Likewise, custom formatting patterns can also be used to parse a String that holds a date:

DateTimeFormatter europeanDateFormatter = DateTimeFormatter.ofPattern("dd.MM.yyyy");

This code snippet checks whether the date “15.08.2014” is one of a leap year, which it isn’t.

4.2. DateTimeFormatter for Time

There are also pattern letters that can be used for time patterns:

  Symbol  Meaning                     Presentation      Examples
  ------  -------                     ------------      -------
   H       hour-of-day (0-23)          number            0
   m       minute-of-hour              number            30
   s       second-of-minute            number            55
   S       fraction-of-second          fraction          978
   n       nano-of-second              number            987654321

It’s quite simple to use DateTimeFormatter to format a java.time.LocalTime instance. Suppose we want to show time (hours, minutes and seconds) delimited with a colon:

String timeColonPattern = "HH:mm:ss";
DateTimeFormatter timeColonFormatter = DateTimeFormatter.ofPattern(timeColonPattern);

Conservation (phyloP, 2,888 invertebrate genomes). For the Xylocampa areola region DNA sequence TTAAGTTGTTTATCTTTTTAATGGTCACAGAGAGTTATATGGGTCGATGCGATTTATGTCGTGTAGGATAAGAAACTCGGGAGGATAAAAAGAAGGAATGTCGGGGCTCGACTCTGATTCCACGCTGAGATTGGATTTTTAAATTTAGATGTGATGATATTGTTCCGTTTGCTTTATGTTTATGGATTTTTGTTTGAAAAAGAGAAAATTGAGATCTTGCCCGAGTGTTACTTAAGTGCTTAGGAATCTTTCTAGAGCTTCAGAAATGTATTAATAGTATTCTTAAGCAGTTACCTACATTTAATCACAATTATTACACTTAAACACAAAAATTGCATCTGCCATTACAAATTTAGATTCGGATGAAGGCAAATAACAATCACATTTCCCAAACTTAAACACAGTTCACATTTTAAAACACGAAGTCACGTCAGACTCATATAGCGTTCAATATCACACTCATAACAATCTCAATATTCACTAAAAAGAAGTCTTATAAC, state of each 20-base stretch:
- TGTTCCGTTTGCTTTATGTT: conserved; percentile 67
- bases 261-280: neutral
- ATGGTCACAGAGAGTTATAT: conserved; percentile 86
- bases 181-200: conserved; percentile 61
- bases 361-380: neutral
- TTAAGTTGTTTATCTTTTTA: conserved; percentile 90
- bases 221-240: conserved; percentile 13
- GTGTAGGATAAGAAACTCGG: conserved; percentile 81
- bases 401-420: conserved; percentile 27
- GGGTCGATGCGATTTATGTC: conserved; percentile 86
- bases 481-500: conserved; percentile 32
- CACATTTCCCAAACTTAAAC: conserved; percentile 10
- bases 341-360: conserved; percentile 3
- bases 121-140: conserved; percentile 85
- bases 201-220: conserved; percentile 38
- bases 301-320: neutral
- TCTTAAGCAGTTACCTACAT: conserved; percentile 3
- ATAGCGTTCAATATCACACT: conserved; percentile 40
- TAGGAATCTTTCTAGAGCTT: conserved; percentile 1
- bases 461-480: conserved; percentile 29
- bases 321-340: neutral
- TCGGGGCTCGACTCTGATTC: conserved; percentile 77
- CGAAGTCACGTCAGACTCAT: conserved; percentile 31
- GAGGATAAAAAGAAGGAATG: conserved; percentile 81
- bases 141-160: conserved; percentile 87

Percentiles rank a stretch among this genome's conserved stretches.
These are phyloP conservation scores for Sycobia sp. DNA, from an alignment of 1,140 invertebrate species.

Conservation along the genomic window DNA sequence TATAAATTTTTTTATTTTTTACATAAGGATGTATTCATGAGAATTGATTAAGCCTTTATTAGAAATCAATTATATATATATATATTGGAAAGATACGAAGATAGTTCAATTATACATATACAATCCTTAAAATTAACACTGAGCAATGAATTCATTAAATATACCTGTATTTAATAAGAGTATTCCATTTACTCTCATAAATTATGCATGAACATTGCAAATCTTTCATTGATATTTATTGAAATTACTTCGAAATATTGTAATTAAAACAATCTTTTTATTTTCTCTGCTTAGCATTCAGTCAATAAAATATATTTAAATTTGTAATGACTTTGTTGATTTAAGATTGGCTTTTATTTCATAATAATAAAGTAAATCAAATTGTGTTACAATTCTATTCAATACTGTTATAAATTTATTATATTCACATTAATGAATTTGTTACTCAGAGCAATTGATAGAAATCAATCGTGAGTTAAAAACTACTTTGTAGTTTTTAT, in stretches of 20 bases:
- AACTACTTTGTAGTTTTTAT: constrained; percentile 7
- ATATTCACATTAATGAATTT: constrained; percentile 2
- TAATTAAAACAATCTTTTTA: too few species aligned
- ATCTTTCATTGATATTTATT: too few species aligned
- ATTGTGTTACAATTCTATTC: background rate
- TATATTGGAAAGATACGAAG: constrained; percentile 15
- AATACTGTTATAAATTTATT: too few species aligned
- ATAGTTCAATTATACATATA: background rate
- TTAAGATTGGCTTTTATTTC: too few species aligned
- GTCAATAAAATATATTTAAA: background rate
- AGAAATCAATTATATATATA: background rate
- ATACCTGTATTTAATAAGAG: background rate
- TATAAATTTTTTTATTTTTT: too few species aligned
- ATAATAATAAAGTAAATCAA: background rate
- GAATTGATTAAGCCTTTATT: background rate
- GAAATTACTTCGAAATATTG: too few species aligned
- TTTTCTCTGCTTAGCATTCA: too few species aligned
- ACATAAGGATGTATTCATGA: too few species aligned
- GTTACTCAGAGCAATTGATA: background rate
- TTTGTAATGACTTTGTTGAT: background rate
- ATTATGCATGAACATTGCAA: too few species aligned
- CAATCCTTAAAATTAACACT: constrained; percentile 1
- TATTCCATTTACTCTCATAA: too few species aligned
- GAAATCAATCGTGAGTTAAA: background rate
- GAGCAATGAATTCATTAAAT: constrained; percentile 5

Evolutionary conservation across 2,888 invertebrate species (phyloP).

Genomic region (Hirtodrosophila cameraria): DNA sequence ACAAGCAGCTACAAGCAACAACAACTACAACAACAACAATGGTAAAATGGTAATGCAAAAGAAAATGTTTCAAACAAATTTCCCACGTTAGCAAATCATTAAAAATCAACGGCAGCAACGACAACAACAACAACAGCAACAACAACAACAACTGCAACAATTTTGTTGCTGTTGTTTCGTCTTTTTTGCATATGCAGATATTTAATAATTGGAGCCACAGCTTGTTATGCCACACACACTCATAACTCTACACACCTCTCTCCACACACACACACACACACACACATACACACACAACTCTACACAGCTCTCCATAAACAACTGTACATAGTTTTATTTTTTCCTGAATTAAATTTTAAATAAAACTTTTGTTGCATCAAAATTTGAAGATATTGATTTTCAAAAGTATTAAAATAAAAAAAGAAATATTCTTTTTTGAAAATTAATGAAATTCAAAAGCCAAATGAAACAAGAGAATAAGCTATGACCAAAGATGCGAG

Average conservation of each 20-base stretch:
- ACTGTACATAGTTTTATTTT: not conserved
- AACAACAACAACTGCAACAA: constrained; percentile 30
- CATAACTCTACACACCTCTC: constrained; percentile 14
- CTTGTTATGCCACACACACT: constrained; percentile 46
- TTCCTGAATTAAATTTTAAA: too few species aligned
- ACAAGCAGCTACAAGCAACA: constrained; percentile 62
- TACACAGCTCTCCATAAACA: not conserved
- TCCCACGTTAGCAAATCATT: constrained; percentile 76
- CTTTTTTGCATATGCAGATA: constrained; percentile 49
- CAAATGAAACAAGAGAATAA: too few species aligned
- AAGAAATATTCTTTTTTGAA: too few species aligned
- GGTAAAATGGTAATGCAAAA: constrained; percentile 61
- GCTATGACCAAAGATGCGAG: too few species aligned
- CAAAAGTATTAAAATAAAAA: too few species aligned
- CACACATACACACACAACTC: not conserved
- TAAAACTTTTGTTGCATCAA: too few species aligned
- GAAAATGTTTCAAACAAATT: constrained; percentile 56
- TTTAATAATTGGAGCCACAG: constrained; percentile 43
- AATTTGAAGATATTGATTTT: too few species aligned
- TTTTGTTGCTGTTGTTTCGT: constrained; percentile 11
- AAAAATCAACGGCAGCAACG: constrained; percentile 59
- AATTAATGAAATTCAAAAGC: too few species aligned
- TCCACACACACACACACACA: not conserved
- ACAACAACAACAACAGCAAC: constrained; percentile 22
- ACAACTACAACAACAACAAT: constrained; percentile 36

LocalTime colonTime = LocalTime.of(17, 35, 50);

This will generate output “17:35:50.

If we want to add milliseconds to the output, we should add “SSS” to the pattern:

String timeColonPattern = "HH:mm:ss SSS";
DateTimeFormatter timeColonFormatter = DateTimeFormatter.ofPattern(timeColonPattern);
LocalTime colonTime = LocalTime.of(17, 35, 50).plus(329, ChronoUnit.MILLIS);

This gives us the output “17:35:50 329.

Note that “HH” is an hour-of-day pattern that generates the output of 0-23. When we want to show AM/PM, we should use lower-case “hh” for hours and add an “a” pattern:

String timeColonPattern = "hh:mm:ss a";
DateTimeFormatter timeColonFormatter = DateTimeFormatter.ofPattern(timeColonPattern);
LocalTime colonTime = LocalTime.of(17, 35, 50);

The generated output is “05:35:50 PM.

We may want to parse a time String with our custom formatter and check if it’s before noon:

DateTimeFormatter timeFormatter = DateTimeFormatter.ofPattern("hh:mm:ss a");
System.out.println(LocalTime.from(timeFormatter.parse("12:25:30 AM")).isBefore(LocalTime.NOON));

The output of this last snippet shows that the given time is actually before noon.

4.3. DateTimeFormatter for Time Zones

Often we want to see a time zone of some specific date-time variable. If we use New York-based date-time (UTC -4), we can use “z” pattern-letter for time-zone name:

String newYorkDateTimePattern = "dd.MM.yyyy HH:mm z";
DateTimeFormatter newYorkDateFormatter = DateTimeFormatter.ofPattern(newYorkDateTimePattern);
LocalDateTime summerDay = LocalDateTime.of(2016, 7, 31, 14, 15);